About this Research Topic
Metabolic and adult-onset diseases arise at the confluence of genetics and environmental factors. However, genetic and postnatal environmental exposures cannot fully explain the distressing rise in disease prevalence. Strong evidence supports the notion that many adult-onset diseases are linked to early exposures (preconception as well as in utero). Prenatal development is a period of rapid growth and cell differentiation; hence, epigenomic alterations during this period make individuals particularly vulnerable to adverse conditions with significant impact on organ structure, function, and propensity for clinically defined diseases later in life. Therefore, epigenetics remodeling may serve as biological memory of early life exposures, with resulting shifts in gene regulatory marks affecting long-term cellular identity, function, and cell fate.
Recent findings in epigenetics significantly help us to advance our understanding of mechanisms involved in age-related and metabolic diseases’ developmental programming. Thus, our ability to further explore epigenetics in its full complexity and at a higher resolution through integrative models is instrumental to providing new insights in developmental programming of adult diseases.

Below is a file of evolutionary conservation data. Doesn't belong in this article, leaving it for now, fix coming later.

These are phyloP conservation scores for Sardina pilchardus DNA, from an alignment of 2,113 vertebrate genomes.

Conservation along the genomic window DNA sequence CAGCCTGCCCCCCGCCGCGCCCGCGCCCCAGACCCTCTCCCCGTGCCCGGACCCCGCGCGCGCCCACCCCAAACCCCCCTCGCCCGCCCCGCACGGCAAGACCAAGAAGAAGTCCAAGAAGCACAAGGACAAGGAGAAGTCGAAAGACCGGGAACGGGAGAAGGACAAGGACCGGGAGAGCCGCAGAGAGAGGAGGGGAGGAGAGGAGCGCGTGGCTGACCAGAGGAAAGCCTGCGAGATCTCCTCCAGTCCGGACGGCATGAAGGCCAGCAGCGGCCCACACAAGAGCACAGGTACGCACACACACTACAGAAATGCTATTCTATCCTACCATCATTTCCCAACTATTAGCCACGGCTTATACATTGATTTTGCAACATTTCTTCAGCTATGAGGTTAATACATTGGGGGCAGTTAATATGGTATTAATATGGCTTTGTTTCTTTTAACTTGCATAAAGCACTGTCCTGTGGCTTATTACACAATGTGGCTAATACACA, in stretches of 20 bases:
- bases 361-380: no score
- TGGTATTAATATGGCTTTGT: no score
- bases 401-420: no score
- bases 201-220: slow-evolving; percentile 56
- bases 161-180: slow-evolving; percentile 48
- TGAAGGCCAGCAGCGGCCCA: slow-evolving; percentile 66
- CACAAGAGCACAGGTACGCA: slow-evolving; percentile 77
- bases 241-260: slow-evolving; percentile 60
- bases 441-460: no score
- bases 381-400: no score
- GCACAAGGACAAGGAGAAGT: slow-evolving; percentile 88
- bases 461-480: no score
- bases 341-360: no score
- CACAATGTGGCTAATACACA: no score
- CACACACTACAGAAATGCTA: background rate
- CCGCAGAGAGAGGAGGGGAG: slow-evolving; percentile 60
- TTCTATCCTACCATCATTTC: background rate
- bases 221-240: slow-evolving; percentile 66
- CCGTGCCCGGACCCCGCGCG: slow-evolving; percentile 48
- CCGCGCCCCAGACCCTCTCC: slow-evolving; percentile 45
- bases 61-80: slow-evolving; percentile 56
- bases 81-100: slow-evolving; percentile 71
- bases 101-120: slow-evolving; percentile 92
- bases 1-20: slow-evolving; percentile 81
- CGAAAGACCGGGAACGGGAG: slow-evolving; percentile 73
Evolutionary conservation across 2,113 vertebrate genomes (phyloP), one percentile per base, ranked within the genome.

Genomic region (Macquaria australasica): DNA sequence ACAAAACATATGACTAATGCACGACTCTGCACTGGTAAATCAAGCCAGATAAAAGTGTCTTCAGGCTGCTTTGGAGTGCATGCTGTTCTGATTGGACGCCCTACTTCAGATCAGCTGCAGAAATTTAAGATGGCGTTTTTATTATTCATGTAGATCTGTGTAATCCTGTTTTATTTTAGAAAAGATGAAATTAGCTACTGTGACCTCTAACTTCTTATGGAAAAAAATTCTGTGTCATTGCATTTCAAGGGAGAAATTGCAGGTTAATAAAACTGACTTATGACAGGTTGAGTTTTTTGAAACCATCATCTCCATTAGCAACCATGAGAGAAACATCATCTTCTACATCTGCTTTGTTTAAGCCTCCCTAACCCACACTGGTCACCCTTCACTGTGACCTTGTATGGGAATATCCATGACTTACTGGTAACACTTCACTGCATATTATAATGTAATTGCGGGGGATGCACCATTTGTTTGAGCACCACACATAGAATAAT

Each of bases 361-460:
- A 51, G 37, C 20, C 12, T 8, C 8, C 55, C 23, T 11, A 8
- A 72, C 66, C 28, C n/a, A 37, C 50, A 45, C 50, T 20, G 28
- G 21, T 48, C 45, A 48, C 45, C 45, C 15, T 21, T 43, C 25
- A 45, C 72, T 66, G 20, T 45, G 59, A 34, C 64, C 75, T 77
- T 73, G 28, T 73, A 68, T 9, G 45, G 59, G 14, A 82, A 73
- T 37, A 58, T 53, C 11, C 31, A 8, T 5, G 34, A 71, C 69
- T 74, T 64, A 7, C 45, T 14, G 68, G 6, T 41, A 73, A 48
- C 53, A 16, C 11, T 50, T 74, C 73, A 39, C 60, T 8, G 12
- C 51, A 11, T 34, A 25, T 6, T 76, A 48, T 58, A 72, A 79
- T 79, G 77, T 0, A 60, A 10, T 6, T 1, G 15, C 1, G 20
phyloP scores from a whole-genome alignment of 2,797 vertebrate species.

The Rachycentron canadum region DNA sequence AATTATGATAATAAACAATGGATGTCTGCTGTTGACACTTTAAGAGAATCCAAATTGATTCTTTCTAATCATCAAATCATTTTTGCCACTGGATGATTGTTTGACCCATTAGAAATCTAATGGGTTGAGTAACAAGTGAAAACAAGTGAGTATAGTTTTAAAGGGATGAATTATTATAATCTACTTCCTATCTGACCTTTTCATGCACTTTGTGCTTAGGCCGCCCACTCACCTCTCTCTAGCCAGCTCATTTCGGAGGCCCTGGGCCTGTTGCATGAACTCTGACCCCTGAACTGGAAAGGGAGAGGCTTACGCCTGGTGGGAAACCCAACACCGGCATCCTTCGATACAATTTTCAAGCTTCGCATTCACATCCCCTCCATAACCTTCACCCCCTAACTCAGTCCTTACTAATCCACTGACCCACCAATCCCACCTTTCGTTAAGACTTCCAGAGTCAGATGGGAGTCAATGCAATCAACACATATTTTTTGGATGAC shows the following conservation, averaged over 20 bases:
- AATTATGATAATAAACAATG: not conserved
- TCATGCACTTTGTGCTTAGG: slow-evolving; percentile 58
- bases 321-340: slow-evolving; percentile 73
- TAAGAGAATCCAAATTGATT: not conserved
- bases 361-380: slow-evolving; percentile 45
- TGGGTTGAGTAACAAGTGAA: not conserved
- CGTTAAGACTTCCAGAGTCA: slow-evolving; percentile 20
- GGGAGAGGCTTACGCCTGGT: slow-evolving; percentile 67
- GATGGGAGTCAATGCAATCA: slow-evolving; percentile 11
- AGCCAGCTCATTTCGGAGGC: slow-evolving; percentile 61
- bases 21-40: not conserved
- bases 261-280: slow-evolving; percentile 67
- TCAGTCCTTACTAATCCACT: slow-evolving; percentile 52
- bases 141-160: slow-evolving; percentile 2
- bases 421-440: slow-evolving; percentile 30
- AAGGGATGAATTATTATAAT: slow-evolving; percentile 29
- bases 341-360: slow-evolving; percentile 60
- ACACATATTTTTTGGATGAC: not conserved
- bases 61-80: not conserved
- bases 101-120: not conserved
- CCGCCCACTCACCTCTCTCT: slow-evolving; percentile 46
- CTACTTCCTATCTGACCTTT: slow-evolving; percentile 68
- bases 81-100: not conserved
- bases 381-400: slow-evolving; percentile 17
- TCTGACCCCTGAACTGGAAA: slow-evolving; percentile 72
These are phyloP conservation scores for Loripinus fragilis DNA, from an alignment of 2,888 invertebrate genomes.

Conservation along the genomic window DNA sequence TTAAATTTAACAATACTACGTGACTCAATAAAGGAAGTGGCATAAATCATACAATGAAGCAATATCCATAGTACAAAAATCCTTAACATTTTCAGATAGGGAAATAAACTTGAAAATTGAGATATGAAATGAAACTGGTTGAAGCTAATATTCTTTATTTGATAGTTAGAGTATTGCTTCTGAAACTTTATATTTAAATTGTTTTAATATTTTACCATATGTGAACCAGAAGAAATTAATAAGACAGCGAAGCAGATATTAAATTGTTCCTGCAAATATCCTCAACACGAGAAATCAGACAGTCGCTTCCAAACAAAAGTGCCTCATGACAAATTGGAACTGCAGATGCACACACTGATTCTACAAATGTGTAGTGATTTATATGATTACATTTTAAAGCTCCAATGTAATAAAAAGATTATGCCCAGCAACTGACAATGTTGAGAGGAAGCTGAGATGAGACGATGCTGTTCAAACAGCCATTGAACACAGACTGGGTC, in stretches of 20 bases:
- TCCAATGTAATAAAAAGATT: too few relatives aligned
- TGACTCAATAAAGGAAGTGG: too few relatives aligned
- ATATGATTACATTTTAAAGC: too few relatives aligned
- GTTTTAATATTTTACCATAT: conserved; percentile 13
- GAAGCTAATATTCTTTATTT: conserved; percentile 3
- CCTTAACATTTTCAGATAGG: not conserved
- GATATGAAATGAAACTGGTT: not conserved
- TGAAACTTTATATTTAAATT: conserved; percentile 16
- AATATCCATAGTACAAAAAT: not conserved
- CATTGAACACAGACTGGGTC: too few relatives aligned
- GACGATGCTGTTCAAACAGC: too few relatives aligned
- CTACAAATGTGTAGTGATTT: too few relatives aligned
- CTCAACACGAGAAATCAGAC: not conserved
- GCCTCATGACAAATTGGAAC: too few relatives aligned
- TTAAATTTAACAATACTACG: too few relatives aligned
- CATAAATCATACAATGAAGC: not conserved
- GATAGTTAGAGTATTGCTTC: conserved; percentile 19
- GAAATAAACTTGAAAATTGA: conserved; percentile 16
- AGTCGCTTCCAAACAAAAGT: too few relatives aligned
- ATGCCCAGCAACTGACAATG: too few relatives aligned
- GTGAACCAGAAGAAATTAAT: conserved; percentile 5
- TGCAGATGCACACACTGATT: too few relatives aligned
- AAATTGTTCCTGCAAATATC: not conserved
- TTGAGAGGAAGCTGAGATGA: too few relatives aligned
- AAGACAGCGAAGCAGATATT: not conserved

This Research Topic welcomes Original Research, Methods, Commentaries, Perspectives, and Reviews on the state-of-the-art research and the future directions for early epigenetics influences on later life metabolic diseases. Specifically, we encourage the submission related to the following (but not limited to) topics:
• How epigenetic cellular memory and cellular plasticity participate in metabolic and later life diseases.
• Multigenerational and transgenerational epigenetic inheritance, including both maternal and paternal transmission, on later life and metabolic diseases onset and evolution.
• Stem cell epigenetic therapy applied to metabolic and later life diseases.
• Advances in integrative and bioinformatic analysis of epigenetic data.
• Epigenetics in the midst of single-cell technology.
• Epigenetics and sexual dimorphism effects on metabolic and later life diseases.
Keywords: Developmental programming, Epigenetics, Metabolic Diseases
Important Note: All contributions to this Research Topic must be within the scope of the section and journal to which they are submitted, as defined in their mission statements. Frontiers reserves the right to guide an out-of-scope manuscript to a more suitable section or journal at any stage of peer review.